"A Tale of Two Cities"
by Charles Dickens

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     "I do," said Miss Pross.

     "Do you imagine--" Mr. Lorry had begun, when Miss Pross took him up short with:

     "Never imagine anything. Have no imagination at all."

     "I stand corrected; do you suppose--you go so far as to suppose, sometimes?"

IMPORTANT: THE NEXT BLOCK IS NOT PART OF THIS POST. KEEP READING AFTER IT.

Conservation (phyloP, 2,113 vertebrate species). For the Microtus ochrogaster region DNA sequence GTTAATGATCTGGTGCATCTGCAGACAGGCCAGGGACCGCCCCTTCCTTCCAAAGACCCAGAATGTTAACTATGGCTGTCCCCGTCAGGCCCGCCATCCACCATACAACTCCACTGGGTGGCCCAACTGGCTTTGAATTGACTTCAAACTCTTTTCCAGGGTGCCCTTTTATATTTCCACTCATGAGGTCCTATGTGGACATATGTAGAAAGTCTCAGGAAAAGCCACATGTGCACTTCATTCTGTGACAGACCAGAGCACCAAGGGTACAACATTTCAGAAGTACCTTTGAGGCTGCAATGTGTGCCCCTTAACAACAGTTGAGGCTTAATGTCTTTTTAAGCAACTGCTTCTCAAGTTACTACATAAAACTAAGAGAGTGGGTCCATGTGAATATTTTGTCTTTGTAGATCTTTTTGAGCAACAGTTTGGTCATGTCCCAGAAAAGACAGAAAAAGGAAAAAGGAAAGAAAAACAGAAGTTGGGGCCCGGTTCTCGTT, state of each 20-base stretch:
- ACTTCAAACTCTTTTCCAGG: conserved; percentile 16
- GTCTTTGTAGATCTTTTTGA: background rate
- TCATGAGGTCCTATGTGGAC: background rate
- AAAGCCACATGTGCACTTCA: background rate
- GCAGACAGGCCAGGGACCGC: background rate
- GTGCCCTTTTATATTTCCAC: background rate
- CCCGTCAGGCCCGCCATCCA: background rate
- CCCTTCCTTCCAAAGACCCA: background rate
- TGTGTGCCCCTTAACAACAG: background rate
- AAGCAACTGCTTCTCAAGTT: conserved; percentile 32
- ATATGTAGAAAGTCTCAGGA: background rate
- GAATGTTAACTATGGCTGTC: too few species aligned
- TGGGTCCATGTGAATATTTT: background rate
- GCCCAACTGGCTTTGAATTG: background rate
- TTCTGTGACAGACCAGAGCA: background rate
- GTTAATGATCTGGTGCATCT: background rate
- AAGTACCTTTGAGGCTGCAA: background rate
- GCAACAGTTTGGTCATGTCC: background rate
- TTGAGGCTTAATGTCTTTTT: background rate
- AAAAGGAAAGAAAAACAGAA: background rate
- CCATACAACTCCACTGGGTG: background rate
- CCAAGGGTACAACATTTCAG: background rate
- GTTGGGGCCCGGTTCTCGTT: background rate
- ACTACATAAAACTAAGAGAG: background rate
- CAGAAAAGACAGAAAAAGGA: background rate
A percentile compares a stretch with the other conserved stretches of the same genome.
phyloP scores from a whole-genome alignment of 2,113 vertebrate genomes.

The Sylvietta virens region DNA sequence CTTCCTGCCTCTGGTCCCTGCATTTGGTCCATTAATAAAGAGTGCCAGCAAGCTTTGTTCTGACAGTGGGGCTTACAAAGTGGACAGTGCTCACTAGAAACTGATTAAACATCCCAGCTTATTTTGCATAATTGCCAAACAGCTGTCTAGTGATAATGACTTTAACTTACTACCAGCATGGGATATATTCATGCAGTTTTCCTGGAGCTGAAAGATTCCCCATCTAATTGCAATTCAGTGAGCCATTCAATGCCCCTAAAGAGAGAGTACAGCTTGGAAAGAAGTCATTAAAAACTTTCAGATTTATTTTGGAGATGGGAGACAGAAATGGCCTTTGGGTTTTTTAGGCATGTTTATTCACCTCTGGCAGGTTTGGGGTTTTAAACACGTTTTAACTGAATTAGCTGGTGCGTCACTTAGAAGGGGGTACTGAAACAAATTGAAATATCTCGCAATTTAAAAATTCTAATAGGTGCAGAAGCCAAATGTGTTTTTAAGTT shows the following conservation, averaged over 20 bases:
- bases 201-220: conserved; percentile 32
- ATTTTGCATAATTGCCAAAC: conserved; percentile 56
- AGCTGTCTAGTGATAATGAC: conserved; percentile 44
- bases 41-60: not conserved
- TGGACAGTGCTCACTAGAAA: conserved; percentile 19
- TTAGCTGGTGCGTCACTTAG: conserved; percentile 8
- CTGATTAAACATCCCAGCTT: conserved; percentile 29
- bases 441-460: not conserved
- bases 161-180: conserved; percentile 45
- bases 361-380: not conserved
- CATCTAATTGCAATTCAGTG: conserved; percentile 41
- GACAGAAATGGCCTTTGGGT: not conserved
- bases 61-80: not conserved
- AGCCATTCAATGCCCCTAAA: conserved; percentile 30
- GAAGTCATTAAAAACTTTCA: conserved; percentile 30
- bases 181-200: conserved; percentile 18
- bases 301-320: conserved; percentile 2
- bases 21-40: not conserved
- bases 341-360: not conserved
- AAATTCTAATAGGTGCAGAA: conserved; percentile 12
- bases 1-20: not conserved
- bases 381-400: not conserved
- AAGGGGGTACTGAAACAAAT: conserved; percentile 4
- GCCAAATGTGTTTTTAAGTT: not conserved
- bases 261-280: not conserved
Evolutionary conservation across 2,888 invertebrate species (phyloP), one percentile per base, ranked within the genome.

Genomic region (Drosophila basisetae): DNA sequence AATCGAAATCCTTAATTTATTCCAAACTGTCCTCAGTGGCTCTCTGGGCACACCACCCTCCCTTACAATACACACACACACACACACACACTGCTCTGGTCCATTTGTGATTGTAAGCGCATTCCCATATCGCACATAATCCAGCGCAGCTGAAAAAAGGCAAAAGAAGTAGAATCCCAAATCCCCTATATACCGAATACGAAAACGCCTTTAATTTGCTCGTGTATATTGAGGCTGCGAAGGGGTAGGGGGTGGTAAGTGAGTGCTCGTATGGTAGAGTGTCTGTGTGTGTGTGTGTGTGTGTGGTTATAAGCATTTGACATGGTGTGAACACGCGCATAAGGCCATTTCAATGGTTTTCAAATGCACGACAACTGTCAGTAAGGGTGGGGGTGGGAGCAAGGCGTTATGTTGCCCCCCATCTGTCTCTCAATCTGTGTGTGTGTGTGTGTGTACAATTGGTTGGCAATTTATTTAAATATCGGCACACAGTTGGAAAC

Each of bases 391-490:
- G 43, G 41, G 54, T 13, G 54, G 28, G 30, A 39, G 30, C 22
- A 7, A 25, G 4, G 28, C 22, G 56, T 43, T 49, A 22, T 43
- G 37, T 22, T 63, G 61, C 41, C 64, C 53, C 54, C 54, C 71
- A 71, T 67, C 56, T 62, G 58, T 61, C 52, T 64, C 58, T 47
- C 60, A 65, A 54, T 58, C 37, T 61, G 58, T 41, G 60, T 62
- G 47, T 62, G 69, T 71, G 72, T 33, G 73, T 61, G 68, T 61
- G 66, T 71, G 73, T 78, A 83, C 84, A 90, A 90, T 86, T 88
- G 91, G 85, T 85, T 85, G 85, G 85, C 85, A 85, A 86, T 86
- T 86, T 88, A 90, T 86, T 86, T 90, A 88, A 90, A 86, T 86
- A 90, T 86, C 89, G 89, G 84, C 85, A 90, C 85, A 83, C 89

"Now and then," said Miss Pross.


     "Do you suppose," Mr. Lorry went on, with a laughing twinkle in his bright eye, as it looked kindly at her, "that Doctor Manette has any theory of his own, preserved through all those years, relative to the cause of his being so oppressed; perhaps, even to the name of his oppressor?"

     "I don't suppose anything about it but what Ladybird tells me."

     "And that is--?"

     "That she thinks he has."

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